New wider data retention regulations have been published by the government as a proposal to mandate a law requiring all ISP’s to retain all user's email, text and Internet records. This vastly extends existing legislation that applied to non-Internet data only. If passed these laws could be on the statute books by next March. In parallel with this is the so-called ‘Snooper’s Charter’ (as I reported last Wednesday’s blog) which would allow a whole spectrum of public bodies, including everyone from councils to health authorities, the powers to tap this retained data and, essentially, ‘snoop’ on the public at large.

Meanwhile in Northern Ireland plans to roll out 640,000 free travel passes are being described as an ID card by stealth. John Welford, a Scottish pensioner who is against what these bus passes and their Scottish equivalents could become, has warned of the dangers. In 2005 Scottish MP’s rejected a national ID card. Welford believes that the bus passes issued to the most vulnerable section of society - pensioners - are a way around this non-compliance by the Scottish parliament.

Opposition to the outright introduction of ID cards can be easily got round by introducing them in a gradual, almost covert way. Starting out as benefit cards, they can allow free travel for the elderly. But once the cards are in place and holders get used to carrying them their use can later be extended and modified to include chips which, by use of a reader, can be used to track and trace people’s movements. As time progresses their capabilities can be enhanced, drip by drip, until they eventually become mandatory among all age groups, bear more and more personal information and then come with a requirement that they must be carried at all times. Then you’ve introduced your national ID card through the back door! Might this be an alternative method should opposition to their outright introduction become an insurmountable obstruction to the government?

Also in Scotland a controversial ID scheme involving some 8,000 school children from some eight secondary schools is to be introduced. The children involved in this pilot scheme will be fingerprinted so that they can be tracked by teachers, although the proposed plans have come under fire from parents who fear of misuse of adequate controls of who could have access to the fingerprint data.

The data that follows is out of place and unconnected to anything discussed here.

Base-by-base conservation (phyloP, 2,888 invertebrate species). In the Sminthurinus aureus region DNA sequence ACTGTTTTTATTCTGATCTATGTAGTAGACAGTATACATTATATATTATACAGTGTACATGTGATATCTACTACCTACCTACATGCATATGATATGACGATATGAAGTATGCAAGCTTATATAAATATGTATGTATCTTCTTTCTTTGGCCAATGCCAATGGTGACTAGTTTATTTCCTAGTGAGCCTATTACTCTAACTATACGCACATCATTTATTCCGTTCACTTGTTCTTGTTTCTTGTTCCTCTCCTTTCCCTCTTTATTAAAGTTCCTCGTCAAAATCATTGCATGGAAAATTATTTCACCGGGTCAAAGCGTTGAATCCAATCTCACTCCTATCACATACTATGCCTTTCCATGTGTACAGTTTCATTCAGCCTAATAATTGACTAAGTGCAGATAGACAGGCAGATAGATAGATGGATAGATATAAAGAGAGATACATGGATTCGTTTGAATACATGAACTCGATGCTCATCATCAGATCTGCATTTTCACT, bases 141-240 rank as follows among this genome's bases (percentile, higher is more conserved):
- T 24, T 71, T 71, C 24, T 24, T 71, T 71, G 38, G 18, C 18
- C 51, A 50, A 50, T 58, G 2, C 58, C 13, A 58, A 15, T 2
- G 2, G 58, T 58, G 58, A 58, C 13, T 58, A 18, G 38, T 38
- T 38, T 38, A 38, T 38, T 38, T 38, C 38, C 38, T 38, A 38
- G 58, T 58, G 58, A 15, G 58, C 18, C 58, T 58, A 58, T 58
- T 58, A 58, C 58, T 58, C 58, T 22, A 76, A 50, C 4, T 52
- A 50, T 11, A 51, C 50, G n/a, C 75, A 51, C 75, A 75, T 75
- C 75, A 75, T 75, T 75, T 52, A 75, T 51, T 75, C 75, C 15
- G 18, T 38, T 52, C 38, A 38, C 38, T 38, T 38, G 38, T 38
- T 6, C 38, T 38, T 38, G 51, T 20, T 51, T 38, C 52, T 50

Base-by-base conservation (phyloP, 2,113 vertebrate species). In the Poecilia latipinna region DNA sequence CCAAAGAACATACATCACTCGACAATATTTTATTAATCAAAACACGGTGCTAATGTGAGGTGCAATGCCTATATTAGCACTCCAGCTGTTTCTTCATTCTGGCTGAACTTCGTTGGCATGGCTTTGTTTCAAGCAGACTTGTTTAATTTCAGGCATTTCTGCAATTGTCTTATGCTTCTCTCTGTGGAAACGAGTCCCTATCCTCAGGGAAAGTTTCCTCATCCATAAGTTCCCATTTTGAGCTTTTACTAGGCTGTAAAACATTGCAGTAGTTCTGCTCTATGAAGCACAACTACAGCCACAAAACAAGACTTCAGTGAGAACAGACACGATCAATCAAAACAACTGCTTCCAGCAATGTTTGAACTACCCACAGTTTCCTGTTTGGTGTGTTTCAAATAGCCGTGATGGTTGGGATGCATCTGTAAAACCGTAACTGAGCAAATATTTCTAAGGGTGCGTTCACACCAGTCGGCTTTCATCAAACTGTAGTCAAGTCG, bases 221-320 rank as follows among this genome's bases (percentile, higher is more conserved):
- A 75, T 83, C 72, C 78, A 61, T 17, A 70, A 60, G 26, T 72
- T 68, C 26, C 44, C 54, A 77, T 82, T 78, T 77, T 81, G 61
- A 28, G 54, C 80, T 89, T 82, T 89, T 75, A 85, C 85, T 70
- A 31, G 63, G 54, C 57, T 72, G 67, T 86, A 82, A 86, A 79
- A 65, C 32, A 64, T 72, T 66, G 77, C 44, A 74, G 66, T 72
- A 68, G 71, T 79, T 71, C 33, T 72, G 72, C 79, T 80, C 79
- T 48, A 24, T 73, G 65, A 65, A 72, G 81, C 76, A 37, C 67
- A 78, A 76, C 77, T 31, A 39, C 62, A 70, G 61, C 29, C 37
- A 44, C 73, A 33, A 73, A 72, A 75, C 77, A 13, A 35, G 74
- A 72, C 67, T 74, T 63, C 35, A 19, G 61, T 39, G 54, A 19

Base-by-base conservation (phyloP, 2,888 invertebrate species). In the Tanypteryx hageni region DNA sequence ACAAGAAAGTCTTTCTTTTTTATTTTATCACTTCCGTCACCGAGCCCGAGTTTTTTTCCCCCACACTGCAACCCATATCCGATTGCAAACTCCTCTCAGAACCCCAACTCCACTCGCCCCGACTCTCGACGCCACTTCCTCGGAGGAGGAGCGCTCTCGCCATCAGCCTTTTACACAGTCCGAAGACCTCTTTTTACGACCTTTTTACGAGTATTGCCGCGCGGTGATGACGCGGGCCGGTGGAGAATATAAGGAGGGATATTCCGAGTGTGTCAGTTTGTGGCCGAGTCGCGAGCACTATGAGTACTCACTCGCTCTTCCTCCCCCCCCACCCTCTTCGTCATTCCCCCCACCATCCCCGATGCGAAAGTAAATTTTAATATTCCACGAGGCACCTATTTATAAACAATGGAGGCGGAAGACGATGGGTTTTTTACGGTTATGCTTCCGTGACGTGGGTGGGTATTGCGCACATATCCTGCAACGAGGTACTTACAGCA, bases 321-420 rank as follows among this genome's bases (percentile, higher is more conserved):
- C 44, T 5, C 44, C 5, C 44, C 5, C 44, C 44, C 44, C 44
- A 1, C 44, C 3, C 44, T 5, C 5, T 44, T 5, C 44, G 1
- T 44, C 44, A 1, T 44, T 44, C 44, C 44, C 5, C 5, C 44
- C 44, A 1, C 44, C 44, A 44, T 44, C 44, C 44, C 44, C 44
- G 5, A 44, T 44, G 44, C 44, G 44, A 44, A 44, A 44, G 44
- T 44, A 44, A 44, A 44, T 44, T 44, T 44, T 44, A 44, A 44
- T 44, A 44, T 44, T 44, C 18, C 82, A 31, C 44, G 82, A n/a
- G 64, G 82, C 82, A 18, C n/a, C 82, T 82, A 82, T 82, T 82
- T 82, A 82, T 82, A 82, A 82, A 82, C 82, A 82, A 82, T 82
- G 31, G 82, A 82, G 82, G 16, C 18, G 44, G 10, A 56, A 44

A Dutch Security Researcher, Joroen van Beek, from the University of Amsterdam, has recently shown how he could get a ‘cloned and manipulated’ passport chip to be recognised by any reader thus allowing a fraudulant user to gain access into a country. This was all done without changing the passport chip itself! He could take a writable RFID chip, load it with personal data, then hash that data and make a self-signed certificate using the same parameters of a legitimate passport signature so that it would pass muster at immigration control. He even went on to show how he could become his own passport-issuing country!

Van Beek then went on to take the passport of a 16 month-old British boy, put it on a £40 smart card reader, punch a code into his computer and retrieve all the information on that card. Of course, this isn’t supposed to happen because of the powerful encryption used. But thanks to Adam Laurie, a renowned computer expert, he worked out how to crack the encryption code some 18 months ago. This information allowed Mr van Beek to then go on and clone the young British boy’s data chip onto another chip, launch a piece of software called ‘Golden Reader Tool’ (the International Civil Aviation Organisation standard kit for checking biometric passports) and the cloned chip is then flagged up as authentic!

But it only gets better.

On his computer, Mr van Beek alters the cloned chip and removes the image of the child, the Times photographer Michael Crabtree’s son, Thomas, and replaces it with the image of Osama bin Laden. He does the same with the passport of my partner, Suzanne Hallam, installing the image of Hiba Darghmeh, a Palestinian suicide bomber instead. And, if the chips had contained other biometric data, such as fingerprints or iris scans, he could have changed those too.

At first, Golden Reader refuses to authenticate the new, altered chips. A digital key signature, a certificate of authenticity, has been changed, and the reader is concerned. But Mr van Beek falls back on the work of Peter Gutmann, from Auckland University, New Zealand, who found a way to programme another key signature into the chip. The ICAO’s reader software now accepts both chips as genuine.
(TimesOnLine 8 August 2008).

Monday, August 04, 2008

Monday 4 August 2008

Latest from NO2ID

The Human Genetics Commission has suggested that there should be a harmonisation of approach towards the retention of people’s DNA on a central database. Currently, in Scotland, innocent people’s DNA records are removed from the database and the Commission favours that that rule be adopted also in England and Wales.